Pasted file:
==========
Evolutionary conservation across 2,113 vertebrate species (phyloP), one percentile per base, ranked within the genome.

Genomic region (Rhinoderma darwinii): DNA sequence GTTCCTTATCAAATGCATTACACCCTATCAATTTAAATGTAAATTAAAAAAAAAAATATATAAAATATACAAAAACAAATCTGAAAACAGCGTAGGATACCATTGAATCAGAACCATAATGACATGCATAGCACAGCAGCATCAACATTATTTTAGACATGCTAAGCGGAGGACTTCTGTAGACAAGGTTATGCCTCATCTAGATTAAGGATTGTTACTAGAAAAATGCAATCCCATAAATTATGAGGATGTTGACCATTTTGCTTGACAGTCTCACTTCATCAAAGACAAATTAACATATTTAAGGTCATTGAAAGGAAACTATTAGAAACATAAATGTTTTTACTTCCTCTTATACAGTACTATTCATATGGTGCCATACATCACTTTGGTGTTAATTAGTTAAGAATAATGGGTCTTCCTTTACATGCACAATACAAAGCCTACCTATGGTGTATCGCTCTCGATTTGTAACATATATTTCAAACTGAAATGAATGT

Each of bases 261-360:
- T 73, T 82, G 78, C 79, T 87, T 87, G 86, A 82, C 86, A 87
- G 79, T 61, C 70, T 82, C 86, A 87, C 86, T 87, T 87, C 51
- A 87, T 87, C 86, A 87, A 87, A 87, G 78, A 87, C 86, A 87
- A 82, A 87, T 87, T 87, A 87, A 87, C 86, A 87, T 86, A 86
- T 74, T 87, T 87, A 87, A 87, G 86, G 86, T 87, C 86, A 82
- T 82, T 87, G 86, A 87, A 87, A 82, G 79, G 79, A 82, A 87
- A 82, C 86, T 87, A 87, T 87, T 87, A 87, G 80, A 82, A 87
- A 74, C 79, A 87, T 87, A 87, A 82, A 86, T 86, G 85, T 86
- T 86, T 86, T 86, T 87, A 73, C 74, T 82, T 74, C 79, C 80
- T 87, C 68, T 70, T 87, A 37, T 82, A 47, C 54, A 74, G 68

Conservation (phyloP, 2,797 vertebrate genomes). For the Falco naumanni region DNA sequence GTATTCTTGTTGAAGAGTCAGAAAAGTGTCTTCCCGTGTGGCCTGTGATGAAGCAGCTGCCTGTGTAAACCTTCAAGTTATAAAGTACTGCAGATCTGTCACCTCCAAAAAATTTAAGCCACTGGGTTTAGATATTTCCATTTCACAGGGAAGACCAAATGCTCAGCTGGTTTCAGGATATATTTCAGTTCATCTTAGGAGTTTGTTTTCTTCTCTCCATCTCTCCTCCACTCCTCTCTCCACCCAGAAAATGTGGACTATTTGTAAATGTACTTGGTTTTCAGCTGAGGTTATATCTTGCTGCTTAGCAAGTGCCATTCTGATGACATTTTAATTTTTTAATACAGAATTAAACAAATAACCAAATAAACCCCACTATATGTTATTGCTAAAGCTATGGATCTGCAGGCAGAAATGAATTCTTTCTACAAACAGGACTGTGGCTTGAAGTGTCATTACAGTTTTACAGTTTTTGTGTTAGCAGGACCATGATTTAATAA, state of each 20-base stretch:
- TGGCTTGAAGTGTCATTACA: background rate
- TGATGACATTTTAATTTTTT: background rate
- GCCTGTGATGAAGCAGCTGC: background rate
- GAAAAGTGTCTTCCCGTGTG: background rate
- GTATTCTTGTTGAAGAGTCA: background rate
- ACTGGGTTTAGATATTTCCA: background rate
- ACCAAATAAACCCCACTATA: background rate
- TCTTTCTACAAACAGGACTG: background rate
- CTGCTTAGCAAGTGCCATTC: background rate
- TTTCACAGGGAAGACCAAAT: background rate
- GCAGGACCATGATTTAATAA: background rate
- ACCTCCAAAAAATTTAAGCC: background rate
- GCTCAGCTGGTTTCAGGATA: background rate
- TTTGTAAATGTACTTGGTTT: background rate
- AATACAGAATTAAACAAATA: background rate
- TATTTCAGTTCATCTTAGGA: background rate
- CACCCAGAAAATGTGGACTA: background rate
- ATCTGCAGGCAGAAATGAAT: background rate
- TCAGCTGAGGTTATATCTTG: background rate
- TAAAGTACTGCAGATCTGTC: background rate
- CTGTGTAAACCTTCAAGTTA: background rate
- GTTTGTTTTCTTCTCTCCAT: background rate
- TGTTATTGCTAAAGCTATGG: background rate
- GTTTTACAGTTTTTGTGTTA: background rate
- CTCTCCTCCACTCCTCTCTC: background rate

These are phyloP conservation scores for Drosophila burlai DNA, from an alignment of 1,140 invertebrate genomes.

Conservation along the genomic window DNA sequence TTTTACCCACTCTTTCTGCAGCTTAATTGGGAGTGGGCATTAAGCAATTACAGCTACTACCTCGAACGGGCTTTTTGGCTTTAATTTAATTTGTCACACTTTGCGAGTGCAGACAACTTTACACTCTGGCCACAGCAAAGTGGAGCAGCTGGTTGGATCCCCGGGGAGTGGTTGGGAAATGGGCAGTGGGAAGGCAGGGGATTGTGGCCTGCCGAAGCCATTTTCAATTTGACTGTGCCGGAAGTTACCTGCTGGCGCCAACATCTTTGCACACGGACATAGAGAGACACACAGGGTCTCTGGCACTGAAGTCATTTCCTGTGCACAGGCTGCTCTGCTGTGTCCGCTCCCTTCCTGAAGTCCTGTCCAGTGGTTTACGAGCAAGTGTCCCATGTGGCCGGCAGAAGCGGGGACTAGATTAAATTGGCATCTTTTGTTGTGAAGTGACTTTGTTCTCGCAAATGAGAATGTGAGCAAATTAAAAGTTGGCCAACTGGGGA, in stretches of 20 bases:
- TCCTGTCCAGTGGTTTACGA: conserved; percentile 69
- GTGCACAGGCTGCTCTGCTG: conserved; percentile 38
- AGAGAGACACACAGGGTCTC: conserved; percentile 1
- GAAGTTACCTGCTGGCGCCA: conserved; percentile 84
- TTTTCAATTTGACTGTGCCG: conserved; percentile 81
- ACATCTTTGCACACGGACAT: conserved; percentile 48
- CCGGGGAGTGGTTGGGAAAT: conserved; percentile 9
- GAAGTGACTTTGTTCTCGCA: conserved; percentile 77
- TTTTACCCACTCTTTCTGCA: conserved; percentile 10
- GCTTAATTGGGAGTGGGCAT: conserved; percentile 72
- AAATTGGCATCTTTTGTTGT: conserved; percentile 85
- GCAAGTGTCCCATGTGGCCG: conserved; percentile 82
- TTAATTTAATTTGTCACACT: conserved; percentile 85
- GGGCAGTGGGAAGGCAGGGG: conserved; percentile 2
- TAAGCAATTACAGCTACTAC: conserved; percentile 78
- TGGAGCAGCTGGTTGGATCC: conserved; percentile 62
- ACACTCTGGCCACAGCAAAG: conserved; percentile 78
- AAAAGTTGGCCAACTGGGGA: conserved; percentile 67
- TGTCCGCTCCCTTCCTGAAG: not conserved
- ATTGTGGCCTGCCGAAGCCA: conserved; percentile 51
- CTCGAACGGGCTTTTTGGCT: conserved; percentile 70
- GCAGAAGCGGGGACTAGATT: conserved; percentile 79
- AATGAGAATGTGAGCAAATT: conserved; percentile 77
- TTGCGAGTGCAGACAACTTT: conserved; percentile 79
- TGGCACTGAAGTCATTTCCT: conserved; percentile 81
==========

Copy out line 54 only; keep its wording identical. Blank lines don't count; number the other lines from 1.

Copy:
- TTAATTTAATTTGTCACACT: conserved; percentile 85